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History as Literature, Literature as History: An Interview with Lost Names Author, Richard E. Kim

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By Richard E. Kim (Berkeley, California: University of California Press, 1998). 196 pages

Lost Names is a useful, rare, and wonderful book for several reasons. The book’s title reflects the Japanese Pacific War policy of forcing Koreans to replace their own names with Japanese ones. Lost Names is the story, as recounted by a young boy, of one Korean family’s experience during the war years. Although Lost Names is technically a novel, according to author Richard Kim, “ . . . all the characters and events described in the book are real, but everything else is fiction.” Never in my time in Asian Studies has one work been so applicable to such a wide range of students as is the case with Lost Names.

In the pages that follow, we feature an interview by EAA editorial board member Kathy Masalski with Richard E. Kim and essays by a junior high, senior high school, and university instructor on how they have used Lost Names as a highly effective teaching tool. We sincerely hope this special feature encourages teachers at all levels to read Lost Names and consider using it with students.

Lucien Ellington

Kathleen Woods Masalski — I first met Richard Kim in 1994 when I asked him to speak at a National Endowment for the Humanities summer institute on the War in the Pacific. The audience responded so well that I invited him to speak at several other summer institutes sponsored by the Five College Center for East Asian Studies. After reading Peter Wright’s, Susan Mastro’s, and Dick Minear’s essays about their teaching of Lost Names, I asked Lucien if he would be interested in an interview with Kim. Lucien had read the book and read the essays (Kim did not ask to see them before publication), and urged me to proceed. Kim agreed to get together with me on May 18 in Amherst, Massachusetts.

I presented him with a list of questions that I had prepared. The interview lasted three hours; I took copious notes and wrote them up immediately afterward. Although I suggested that he edit the final interview, Kim declined. What follows are selected passages from our discussion that afternoon.

I should note that I approach Lost Names as history, and my questions reflect my background as a history teacher. An English teacher would have asked different questions. Lost Names is first and foremost creative writing. Social studies teachers may well wish to introduce the book to their colleagues in the English or Language Arts departments.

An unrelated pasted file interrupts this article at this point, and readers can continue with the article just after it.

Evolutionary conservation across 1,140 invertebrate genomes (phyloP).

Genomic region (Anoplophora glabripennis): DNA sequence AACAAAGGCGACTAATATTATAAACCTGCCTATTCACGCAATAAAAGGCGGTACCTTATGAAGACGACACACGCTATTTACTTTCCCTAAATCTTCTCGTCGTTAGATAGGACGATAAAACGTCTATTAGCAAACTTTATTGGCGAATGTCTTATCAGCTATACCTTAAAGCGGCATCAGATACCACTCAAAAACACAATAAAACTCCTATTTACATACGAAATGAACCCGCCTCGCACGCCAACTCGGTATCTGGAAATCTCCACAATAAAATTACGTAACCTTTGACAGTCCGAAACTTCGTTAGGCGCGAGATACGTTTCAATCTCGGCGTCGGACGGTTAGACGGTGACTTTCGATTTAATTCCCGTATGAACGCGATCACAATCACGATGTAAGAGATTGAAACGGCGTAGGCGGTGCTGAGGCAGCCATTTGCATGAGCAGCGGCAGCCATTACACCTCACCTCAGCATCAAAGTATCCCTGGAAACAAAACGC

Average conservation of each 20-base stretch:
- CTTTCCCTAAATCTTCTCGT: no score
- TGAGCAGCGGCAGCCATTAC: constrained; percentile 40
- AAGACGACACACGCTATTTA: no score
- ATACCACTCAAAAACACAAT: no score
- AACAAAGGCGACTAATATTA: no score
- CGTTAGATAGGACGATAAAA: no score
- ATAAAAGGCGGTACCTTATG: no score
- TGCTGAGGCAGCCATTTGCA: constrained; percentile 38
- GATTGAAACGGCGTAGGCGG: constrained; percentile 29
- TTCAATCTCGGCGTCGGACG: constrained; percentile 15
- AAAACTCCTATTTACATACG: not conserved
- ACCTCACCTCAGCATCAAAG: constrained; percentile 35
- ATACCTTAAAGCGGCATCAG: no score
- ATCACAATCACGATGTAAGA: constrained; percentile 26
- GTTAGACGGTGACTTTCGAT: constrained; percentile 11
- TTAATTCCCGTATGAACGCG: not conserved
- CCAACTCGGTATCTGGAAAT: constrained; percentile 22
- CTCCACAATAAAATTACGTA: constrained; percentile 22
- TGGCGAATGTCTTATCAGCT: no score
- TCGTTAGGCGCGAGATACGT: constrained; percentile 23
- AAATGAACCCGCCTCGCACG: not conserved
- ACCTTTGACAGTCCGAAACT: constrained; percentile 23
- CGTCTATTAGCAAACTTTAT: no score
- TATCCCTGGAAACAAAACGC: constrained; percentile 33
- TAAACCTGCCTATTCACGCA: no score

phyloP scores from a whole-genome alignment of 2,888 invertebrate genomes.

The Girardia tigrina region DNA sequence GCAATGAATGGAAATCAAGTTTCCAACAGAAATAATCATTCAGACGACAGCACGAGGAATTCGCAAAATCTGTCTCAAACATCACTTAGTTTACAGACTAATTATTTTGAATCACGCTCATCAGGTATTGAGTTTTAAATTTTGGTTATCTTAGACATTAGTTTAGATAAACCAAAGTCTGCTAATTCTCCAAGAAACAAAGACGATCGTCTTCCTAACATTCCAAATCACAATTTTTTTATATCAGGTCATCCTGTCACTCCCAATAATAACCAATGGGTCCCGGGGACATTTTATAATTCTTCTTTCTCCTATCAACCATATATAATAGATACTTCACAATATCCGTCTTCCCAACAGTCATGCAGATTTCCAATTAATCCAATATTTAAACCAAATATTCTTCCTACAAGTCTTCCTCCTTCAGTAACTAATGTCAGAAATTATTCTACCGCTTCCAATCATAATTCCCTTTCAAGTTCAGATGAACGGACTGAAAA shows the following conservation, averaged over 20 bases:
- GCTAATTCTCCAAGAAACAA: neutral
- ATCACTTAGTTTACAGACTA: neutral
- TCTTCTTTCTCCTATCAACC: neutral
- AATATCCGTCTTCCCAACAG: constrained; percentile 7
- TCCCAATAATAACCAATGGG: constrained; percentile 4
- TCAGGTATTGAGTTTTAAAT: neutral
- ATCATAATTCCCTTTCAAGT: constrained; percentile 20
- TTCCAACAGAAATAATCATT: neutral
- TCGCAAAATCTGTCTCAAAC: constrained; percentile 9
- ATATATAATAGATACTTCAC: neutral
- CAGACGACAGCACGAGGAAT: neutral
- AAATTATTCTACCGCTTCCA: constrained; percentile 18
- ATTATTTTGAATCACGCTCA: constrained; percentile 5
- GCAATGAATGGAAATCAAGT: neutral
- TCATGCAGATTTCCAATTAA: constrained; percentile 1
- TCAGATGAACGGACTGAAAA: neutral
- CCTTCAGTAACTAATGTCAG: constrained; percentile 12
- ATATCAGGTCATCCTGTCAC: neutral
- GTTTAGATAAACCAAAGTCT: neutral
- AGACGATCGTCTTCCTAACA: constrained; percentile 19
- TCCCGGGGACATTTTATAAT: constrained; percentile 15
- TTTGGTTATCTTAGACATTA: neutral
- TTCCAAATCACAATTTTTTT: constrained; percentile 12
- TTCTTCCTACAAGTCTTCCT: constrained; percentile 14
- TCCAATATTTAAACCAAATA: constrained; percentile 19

MASALSKI: One question the audience always has about Lost Names is whether it is fiction or nonfiction. Do you really intend to tell readers that nothing in Lost Names is “factual” or “historical”? How much of what is in it actually happened? How much actually happened to you?

KIM: Everything in the book actually happened. It happened to me. So why am I always insisting it’s not autobiographical? I think because of the way I used the things that actually happened. You have to arrange them, mix them up. Above all, it’s interpretation of facts, of actual events—some thirty or forty years later. For example, when “the boy” gets beaten, what went through his mind? We don’t know. . . . even I don’t know. I like to separate the actual events from the emotional, the psychological. One shouldn’t confuse the actual events with the inner events. That’s where a lot of beginning writers make a big mistake. A lot think everything is exactly as it happened; but we put our own interpretation on events. I didn’t invent any actual events. . . . but everything else is fiction. That is very important to me.

RICHARD E. KIM was born in Korea and has lived in the U.S. much of his adult life. He was educated at Middlebury College, Johns Hopkins University, the State University of Iowa, and Harvard. Richard Kim has taught at several universities in the U.S. and, as a Fulbright Scholar, at Seoul National University in Korea. In addition to Lost Names, he is the author of several books including The Innocent (Boston: Houghton Mifflin, 1968) and The Martyred (New York: George Brassiller, 1964). He has also scripted and narrated several documentaries for KBS-TV in Seoul